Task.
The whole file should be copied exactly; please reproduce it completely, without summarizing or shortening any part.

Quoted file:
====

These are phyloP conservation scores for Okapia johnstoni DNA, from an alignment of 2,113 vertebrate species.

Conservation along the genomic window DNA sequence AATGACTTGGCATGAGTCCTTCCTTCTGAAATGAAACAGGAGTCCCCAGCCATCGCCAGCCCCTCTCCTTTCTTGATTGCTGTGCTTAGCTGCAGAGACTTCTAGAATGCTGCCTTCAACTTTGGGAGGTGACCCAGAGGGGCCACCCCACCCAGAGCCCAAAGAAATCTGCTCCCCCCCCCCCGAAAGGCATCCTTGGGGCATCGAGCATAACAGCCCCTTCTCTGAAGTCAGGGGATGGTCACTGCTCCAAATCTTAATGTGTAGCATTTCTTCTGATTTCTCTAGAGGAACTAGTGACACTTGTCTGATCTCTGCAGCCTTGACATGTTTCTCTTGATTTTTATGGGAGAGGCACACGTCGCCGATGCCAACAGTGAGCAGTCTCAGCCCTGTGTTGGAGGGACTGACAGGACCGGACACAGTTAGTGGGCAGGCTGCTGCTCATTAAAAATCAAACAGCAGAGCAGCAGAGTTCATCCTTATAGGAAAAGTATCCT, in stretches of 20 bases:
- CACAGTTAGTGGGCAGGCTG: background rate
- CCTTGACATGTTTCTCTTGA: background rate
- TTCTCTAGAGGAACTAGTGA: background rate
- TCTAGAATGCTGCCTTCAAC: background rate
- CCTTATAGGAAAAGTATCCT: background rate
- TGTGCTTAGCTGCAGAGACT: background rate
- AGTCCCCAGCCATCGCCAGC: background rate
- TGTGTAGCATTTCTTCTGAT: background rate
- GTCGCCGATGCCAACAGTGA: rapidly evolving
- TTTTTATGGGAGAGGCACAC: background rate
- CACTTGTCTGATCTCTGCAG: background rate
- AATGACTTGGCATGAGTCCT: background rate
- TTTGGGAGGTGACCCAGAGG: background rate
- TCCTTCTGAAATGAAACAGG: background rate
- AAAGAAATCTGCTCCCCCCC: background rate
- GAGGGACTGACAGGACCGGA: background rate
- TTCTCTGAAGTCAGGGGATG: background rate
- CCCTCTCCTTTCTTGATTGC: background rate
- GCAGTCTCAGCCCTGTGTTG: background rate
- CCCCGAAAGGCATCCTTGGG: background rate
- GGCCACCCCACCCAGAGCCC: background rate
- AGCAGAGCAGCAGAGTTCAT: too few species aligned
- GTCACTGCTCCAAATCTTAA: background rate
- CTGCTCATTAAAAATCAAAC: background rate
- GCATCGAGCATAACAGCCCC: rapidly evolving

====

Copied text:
These are phyloP conservation scores for Okapia johnstoni DNA, from an alignment of 2,113 vertebrate species.

Conservation along the genomic window DNA sequence AATGACTTGGCATGAGTCCTTCCTTCTGAAATGAAACAGGAGTCCCCAGCCATCGCCAGCCCCTCTCCTTTCTTGATTGCTGTGCTTAGCTGCAGAGACTTCTAGAATGCTGCCTTCAACTTTGGGAGGTGACCCAGAGGGGCCACCCCACCCAGAGCCCAAAGAAATCTGCTCCCCCCCCCCCGAAAGGCATCCTTGGGGCATCGAGCATAACAGCCCCTTCTCTGAAGTCAGGGGATGGTCACTGCTCCAAATCTTAATGTGTAGCATTTCTTCTGATTTCTCTAGAGGAACTAGTGACACTTGTCTGATCTCTGCAGCCTTGACATGTTTCTCTTGATTTTTATGGGAGAGGCACACGTCGCCGATGCCAACAGTGAGCAGTCTCAGCCCTGTGTTGGAGGGACTGACAGGACCGGACACAGTTAGTGGGCAGGCTGCTGCTCATTAAAAATCAAACAGCAGAGCAGCAGAGTTCATCCTTATAGGAAAAGTATCCT, in stretches of 20 bases:
- CACAGTTAGTGGGCAGGCTG: background rate
- CCTTGACATGTTTCTCTTGA: background rate
- TTCTCTAGAGGAACTAGTGA: background rate
- TCTAGAATGCTGCCTTCAAC: background rate
- CCTTATAGGAAAAGTATCCT: background rate
- TGTGCTTAGCTGCAGAGACT: background rate
- AGTCCCCAGCCATCGCCAGC: background rate
- TGTGTAGCATTTCTTCTGAT: background rate
- GTCGCCGATGCCAACAGTGA: rapidly evolving
- TTTTTATGGGAGAGGCACAC: background rate
- CACTTGTCTGATCTCTGCAG: background rate
- AATGACTTGGCATGAGTCCT: background rate
- TTTGGGAGGTGACCCAGAGG: background rate
- TCCTTCTGAAATGAAACAGG: background rate
- AAAGAAATCTGCTCCCCCCC: background rate
- GAGGGACTGACAGGACCGGA: background rate
- TTCTCTGAAGTCAGGGGATG: background rate
- CCCTCTCCTTTCTTGATTGC: background rate
- GCAGTCTCAGCCCTGTGTTG: background rate
- CCCCGAAAGGCATCCTTGGG: background rate
- GGCCACCCCACCCAGAGCCC: background rate
- AGCAGAGCAGCAGAGTTCAT: too few species aligned
- GTCACTGCTCCAAATCTTAA: background rate
- CTGCTCATTAAAAATCAAAC: background rate
- GCATCGAGCATAACAGCCCC: rapidly evolving